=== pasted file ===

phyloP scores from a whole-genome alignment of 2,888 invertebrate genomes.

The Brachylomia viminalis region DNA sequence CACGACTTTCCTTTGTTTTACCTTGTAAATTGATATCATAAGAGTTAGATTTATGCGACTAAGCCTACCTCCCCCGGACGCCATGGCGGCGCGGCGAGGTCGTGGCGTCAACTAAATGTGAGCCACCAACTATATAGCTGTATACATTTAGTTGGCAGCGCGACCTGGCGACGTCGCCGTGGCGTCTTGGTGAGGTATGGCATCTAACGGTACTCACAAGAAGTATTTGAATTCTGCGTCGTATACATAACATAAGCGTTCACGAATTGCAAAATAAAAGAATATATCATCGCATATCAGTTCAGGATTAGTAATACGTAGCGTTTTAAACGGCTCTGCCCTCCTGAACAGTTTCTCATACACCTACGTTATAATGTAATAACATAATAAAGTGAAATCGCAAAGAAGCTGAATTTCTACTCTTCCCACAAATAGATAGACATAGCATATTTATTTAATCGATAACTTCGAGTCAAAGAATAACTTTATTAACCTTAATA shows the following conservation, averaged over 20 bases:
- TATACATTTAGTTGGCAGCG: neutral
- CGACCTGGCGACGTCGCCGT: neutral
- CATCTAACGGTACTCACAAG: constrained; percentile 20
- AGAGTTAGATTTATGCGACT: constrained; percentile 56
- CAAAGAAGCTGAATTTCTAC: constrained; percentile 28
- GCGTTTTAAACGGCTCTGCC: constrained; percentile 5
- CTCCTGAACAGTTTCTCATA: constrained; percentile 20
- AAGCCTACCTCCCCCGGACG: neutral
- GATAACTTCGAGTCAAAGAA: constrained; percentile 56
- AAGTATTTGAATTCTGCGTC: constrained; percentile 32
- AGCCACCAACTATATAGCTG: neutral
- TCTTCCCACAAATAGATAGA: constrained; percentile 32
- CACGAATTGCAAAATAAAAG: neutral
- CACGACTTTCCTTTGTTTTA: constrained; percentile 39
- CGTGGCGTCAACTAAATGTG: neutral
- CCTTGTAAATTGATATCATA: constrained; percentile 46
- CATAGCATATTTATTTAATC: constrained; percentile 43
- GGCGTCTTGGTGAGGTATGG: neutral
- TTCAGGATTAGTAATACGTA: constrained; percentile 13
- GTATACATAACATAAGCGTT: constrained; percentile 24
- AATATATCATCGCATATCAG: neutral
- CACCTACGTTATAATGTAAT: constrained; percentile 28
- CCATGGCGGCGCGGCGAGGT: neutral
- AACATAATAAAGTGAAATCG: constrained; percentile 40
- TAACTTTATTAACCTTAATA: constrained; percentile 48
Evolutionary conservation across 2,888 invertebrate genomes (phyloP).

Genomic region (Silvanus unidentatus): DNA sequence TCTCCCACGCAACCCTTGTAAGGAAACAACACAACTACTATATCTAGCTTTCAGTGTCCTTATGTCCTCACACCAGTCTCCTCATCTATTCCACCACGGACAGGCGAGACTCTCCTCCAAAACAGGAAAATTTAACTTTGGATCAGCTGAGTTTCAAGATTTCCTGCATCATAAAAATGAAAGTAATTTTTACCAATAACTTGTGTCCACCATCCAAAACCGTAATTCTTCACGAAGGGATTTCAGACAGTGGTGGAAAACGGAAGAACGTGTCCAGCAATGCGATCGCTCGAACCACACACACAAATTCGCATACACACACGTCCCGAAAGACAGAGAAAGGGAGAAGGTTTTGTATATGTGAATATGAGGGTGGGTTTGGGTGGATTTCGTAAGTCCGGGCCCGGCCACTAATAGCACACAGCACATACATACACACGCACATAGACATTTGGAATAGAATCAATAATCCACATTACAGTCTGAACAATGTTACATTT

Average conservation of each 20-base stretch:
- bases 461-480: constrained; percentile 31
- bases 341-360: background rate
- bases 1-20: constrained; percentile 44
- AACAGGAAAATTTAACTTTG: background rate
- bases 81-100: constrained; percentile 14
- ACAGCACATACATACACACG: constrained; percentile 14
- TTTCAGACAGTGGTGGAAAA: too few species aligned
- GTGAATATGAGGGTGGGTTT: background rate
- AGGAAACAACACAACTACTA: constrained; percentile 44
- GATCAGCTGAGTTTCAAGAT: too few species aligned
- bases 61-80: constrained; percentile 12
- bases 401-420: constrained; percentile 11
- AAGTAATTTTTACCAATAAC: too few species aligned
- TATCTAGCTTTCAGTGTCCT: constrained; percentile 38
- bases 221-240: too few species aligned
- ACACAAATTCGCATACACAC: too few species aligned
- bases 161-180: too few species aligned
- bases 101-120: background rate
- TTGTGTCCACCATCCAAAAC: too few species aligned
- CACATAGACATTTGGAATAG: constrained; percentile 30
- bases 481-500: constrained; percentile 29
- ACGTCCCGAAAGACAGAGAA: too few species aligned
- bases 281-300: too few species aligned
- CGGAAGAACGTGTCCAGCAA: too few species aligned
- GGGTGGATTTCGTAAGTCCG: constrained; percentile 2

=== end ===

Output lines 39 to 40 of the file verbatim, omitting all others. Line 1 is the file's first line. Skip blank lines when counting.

- AGGAAACAACACAACTACTA: constrained; percentile 44
- GATCAGCTGAGTTTCAAGAT: too few species aligned